USA Network has teamed with social TV app Viggle to create a civil rights-based goodwill effort for Saturday night’s airing of “To Kill A Mockingbird.” It will mark the first time the 1962 classic is broadcast after a recent digital remastering; President Obama will introduce the film on the cable network.
Viewers who record check-ins for the show will earn loyalty points on the program, which Viggle will match in donations up to $20,000. The money will be given to USA Today’s “Characters Unite” foundation partners that champion civil and human rights, according to a joint statement from the companies.
After checking in, Viggle users can earn additional loyalty points by tapping their touch screens to read film facts about “To Kill A Mockingbird” and/or learn more about the Characters Unite program. They can also donate their points toward charitable contributions via the Viggle app rewards section. The app is available for iPhone, iPad, and iPod Touch devices.
Viggle continues to sign TV-based partnerships while trying to bring its consumer usage to scale in an increasingly crowded mobile apps space. Last Sunday, cable channel Animal Planet had an integration during its “River Monsters” program, where the Viggle logo appeared on screen to encourage viewers to check in.
New York-based Function(x), Viggle’s parent, says the three-month-old app has 250,000 users. Chris Stephenson, president of Viggle, recently said in a statement that “[time] spent in the app has grown from 54 to 89 minutes;and the level of advertiser engagement is truly extraordinary.”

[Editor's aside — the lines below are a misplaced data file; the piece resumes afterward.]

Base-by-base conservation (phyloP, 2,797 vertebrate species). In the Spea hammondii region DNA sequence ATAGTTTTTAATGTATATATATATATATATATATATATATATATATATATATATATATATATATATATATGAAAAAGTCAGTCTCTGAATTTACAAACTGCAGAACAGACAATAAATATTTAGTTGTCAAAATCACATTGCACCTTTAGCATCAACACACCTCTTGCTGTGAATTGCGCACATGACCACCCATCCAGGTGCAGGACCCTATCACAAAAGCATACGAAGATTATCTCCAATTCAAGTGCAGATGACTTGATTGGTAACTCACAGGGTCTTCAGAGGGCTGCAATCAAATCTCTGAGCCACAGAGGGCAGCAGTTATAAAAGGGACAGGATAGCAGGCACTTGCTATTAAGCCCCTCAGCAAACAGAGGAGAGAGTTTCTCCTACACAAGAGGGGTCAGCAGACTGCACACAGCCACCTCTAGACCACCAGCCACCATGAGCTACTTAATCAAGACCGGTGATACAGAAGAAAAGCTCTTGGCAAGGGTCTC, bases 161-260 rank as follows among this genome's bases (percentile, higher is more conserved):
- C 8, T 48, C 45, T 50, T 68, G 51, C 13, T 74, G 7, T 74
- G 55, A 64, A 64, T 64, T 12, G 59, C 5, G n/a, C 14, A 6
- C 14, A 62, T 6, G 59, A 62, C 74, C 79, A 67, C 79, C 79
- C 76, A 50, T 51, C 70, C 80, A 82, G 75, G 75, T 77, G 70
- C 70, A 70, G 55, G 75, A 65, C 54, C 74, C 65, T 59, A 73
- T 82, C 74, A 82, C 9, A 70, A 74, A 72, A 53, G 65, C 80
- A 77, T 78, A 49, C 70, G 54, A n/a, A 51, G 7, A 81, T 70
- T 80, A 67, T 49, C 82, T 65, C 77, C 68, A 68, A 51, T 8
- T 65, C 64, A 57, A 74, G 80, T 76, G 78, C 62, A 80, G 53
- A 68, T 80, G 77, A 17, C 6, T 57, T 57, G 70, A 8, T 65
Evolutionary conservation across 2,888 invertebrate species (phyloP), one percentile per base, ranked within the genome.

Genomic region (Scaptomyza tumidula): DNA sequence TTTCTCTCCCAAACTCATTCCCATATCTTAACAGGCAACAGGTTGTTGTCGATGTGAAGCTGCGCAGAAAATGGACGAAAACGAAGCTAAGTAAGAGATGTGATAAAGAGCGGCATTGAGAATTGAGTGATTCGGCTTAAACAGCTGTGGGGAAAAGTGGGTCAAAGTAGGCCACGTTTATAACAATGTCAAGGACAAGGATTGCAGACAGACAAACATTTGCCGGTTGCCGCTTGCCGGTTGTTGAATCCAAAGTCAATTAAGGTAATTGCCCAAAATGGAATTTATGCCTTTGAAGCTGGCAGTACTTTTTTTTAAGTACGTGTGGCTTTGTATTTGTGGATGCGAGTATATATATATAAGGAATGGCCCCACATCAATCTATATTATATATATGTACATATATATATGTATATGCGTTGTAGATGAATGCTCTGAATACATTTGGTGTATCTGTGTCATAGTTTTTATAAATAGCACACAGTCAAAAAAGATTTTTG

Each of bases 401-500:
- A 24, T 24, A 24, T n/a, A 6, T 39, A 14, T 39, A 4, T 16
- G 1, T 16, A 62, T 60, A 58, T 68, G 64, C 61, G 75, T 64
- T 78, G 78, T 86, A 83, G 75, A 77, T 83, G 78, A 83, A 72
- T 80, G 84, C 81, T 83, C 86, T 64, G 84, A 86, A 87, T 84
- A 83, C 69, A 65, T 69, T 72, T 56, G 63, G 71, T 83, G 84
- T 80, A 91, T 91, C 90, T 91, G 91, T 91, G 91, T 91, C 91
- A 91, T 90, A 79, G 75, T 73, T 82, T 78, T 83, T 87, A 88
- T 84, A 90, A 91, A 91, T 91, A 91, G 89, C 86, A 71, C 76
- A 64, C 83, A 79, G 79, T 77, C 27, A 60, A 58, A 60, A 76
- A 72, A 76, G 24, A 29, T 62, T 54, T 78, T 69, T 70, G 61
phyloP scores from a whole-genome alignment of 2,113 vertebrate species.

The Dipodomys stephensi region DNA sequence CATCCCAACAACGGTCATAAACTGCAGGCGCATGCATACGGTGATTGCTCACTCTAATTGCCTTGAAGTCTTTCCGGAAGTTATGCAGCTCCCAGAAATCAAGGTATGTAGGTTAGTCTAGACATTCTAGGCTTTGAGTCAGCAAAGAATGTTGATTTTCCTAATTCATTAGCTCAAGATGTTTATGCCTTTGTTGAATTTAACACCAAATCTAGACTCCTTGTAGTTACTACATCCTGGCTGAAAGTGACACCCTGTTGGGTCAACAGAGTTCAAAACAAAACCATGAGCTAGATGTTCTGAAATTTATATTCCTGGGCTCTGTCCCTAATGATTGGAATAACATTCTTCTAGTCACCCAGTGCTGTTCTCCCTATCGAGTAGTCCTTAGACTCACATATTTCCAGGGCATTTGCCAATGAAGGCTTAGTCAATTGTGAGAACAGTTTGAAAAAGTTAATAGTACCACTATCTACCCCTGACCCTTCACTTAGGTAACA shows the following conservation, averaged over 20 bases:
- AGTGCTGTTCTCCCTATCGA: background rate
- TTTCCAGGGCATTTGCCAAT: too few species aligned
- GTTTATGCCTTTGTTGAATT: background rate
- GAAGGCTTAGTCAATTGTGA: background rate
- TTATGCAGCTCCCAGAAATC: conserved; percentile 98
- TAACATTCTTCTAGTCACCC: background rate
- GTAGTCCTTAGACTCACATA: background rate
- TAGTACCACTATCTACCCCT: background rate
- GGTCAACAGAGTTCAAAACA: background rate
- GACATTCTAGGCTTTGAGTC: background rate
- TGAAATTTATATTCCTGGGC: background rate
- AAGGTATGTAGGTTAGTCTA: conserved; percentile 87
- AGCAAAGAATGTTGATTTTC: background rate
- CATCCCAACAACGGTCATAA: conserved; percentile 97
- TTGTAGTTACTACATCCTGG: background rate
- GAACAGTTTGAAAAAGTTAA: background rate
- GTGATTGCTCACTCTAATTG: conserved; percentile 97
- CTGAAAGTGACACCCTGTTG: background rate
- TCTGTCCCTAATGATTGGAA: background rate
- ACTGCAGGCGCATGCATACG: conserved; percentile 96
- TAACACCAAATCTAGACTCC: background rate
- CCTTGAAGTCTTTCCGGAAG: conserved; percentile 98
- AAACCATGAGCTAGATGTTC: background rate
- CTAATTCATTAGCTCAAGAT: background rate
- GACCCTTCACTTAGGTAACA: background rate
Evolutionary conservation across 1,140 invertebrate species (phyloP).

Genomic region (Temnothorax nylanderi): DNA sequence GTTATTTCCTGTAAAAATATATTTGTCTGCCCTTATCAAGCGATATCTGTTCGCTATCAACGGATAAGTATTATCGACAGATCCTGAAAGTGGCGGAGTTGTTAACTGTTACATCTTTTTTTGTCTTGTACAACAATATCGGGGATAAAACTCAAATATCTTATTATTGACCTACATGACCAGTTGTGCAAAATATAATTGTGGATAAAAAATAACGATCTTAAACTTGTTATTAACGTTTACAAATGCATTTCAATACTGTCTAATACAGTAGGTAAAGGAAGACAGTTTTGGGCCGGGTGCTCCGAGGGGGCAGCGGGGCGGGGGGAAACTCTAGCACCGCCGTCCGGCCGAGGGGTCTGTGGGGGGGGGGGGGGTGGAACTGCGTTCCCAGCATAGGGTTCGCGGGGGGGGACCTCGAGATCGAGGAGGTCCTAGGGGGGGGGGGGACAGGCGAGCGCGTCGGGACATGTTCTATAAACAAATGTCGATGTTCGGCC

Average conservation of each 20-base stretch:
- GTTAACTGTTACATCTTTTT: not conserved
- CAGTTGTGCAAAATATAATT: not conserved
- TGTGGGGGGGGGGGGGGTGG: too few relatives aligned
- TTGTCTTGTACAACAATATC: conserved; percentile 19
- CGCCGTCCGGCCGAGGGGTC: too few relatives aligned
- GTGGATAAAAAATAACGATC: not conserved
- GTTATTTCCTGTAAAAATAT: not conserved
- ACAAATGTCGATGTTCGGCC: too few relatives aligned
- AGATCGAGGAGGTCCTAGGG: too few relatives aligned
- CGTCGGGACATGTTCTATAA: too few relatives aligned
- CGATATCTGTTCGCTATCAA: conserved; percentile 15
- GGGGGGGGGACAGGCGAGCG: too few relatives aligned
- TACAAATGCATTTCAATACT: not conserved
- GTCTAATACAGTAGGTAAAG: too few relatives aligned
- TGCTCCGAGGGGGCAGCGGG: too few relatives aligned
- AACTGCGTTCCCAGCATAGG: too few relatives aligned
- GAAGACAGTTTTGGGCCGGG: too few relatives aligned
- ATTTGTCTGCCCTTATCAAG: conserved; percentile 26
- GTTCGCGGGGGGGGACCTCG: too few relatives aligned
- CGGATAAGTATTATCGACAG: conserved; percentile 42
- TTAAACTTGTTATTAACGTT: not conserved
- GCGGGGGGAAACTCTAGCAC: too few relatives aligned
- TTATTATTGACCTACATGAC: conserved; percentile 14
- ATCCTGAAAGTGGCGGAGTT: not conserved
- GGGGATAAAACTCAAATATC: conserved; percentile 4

Competing social TV apps include GetGlue, Shazam, IntoNow, Miso, and Zeebox.
While digital platforms and their advertisers grapple with digital video challenges, one savvy retailer found a way to capitalize on what would become the second most live-viewed channel in YouTube's history.
We all know that Facebook is a viable source of huge amounts of mobile traffic with relatively cheap CPCs). It’s too good an opportunity to ignore in today’s digital landscape - even if your mobile landing-page experience isn’t up to snuff.
For years now, brands have heard that augmented reality (AR) is one of the next big things, but there's a strong argument to be made that it hasn't quite lived up to the hype. Facebook CEO Mark Zuckerberg, however, believes that AR is a big part of the future.
Only a few days or so into the 2017 season, here are 10 different ways that Major League Baseball teams were using social media around Opening Day last week, and what brands of all shapes and sizes can learn from these teams.